Biography of Van & Mintie Stanbery

Van Buren & Mintie (Bond) Stanbery

Van Buren Stanbery was the oldest son of Nathaniel Stanbery and Samantha (Oglesby) Stanbery. He was born on Wednesday, May 8, 1867. According to the 1880 Federal Census, Van was born in Illinois, but the 1900 and 1910 censuses stated that he was born in Tennessee, and the 1920 census stated Missouri, so it will be necessary to locate their family in the 1870 census when he was three years old to find out for sure.

At the age of six Van was told by his doctor that if he would chew "Dry Time" tobacco, it would prevent him from having scurvy in his teeth. Scurvy is a disease which sometimes resulted in teeth and gum problems as well as weakness and anemia because of a depletion of vitamin C. So, from the age of six, Van chewed tobacco regularly, and his teeth were white and healthy, only losing one permanent tooth in all his life, according to Homer Stanbery, one of Van and Mintie's youngest sons.

Apparently when Van Buren was a child, he moved with his family to Castor township in Stoddard County, Missouri. Van was a young boy when his father died, and when his mother remarried to Jesse W. Ballard, Van, his mother, two brothers and grandmother, Martha Oglesby, moved in with the Ballard family.

Several years later, Van began courting a neighbor girl named Mary Emeline Mandy Aliminta ("Mintie") Bond, daughter of James Abner Bond and Matilda "Jane" (Herndon) Bond. Mintie was born on Monday, September 20, 1869 in or near Murfreesboro, Tennessee. In 1884 or 1885, James A. Bond and his family moved to Ellis County, Texas, and lived near the town of Ennis.

Van Stanbery remained in Missouri for awhile, but realized that Mintie was to be his wife, so he moved to Texas to marry Mintie in 1887. The following incident was recounted by Homer Stanbery:  A passenger on Van's trip from Missouri to Texas was his shepherd dog. Not long after they arrived in Texas, though, Van's dog disappeared. He never showed up again and was presumed to have died. A few years later, Van and his young family went back to Holcomb, Missouri to visit his folks. Since they had been in Missouri last, their family had moved to another place, but while Van was in that part of the country he decided to visit the old home place. In the distance Van saw a familiar looking dog so he whistled loudly at him and to his astonishment came running his long lost dog. The dog had found his way back to Holcomb, Missouri from Ennis, Texas, a distance of some 500 miles. One of the neighbors in Holcomb told Van that when the dog arrived back at Holcomb, about two weeks after they had left, his paws were raw and sore from the long journey. He did nothing but lie around for a couple of weeks. Apparently the dog preferred Missouri over Texas!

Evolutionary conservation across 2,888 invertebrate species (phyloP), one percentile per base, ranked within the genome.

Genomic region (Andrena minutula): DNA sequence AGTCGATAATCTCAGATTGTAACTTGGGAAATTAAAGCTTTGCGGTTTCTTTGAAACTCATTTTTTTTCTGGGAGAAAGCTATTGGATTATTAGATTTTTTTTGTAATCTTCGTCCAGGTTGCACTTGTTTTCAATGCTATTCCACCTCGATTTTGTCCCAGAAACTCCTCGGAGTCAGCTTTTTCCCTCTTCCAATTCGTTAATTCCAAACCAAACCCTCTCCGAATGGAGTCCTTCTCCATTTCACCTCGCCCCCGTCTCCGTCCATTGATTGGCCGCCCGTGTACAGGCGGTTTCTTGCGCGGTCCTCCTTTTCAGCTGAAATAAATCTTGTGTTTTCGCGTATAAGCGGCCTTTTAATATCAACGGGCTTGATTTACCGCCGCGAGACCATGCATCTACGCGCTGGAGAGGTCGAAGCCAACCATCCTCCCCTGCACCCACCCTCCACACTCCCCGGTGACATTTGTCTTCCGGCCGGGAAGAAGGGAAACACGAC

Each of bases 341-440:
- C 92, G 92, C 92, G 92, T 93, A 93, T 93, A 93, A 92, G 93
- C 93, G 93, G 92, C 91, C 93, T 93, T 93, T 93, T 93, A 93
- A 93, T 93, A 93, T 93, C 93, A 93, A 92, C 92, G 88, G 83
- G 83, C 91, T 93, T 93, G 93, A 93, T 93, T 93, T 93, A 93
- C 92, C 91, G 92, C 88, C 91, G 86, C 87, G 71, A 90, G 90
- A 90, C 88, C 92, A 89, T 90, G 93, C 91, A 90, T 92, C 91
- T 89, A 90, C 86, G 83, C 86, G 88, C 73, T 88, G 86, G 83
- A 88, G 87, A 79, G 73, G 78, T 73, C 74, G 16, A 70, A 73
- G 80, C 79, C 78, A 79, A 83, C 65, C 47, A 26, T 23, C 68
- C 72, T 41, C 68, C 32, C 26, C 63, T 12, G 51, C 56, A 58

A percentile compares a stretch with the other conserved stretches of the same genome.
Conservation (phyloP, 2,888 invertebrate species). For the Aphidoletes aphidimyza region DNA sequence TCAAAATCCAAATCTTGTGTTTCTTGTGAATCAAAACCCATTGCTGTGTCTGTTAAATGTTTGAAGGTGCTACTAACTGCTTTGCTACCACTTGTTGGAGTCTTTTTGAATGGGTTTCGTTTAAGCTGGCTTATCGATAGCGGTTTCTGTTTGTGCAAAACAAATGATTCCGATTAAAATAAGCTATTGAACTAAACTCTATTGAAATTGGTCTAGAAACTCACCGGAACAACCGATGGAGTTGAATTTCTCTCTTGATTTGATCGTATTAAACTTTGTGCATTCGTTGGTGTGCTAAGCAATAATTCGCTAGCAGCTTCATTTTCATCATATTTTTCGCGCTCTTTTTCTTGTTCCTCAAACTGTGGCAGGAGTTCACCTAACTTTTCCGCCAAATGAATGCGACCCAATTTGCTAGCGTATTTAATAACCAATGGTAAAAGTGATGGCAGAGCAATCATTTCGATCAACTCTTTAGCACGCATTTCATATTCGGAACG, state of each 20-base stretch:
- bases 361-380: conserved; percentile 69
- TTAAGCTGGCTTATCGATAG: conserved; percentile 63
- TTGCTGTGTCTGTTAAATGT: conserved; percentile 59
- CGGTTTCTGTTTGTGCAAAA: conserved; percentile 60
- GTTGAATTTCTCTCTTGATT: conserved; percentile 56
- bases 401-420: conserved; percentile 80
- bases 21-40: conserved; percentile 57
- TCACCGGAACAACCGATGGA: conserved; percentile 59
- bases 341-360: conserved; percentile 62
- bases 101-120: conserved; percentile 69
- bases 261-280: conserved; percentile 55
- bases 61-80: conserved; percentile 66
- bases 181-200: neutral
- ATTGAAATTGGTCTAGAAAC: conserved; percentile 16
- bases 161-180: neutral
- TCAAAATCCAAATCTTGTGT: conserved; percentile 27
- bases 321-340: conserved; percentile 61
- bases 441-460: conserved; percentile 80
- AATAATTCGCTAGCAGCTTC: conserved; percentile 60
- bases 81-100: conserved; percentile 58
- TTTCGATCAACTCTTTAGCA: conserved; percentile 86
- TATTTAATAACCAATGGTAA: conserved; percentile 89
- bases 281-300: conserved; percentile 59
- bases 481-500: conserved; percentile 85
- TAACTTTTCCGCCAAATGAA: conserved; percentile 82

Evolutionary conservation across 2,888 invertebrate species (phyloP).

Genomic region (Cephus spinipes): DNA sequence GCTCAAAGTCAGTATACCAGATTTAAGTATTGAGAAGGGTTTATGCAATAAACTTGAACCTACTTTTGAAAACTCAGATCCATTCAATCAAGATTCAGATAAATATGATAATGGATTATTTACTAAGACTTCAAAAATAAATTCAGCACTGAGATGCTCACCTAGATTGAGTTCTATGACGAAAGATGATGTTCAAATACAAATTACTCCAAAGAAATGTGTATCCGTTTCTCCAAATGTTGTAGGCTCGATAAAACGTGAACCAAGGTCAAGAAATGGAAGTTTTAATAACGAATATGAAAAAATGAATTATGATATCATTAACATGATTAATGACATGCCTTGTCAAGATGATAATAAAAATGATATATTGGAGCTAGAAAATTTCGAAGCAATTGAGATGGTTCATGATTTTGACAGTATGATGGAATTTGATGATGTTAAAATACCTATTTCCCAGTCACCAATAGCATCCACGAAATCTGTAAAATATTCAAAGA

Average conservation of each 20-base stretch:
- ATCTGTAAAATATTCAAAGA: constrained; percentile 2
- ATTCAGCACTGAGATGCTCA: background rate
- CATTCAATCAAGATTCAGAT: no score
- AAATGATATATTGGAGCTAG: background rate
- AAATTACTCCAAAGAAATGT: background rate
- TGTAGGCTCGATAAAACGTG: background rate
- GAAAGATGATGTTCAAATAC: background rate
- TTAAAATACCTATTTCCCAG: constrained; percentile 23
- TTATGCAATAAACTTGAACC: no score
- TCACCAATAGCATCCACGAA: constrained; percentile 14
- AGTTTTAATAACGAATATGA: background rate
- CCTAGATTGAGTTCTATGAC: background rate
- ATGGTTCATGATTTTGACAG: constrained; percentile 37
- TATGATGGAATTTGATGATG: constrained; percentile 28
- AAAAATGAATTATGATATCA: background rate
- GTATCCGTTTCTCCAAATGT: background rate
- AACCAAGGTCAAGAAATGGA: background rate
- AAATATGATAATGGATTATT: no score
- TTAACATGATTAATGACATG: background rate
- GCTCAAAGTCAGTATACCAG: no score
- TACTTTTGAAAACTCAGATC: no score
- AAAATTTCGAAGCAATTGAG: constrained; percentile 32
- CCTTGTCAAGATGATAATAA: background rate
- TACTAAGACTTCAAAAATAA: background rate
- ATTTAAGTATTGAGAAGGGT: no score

Van Stanbery acquired a job at the local cotton gin in Ennis, Texas shortly after moving to the area. His job was to stomp down the lint cotton in the gin. It was quite a job for a small framed man like Van, but he learned to do it proficiently.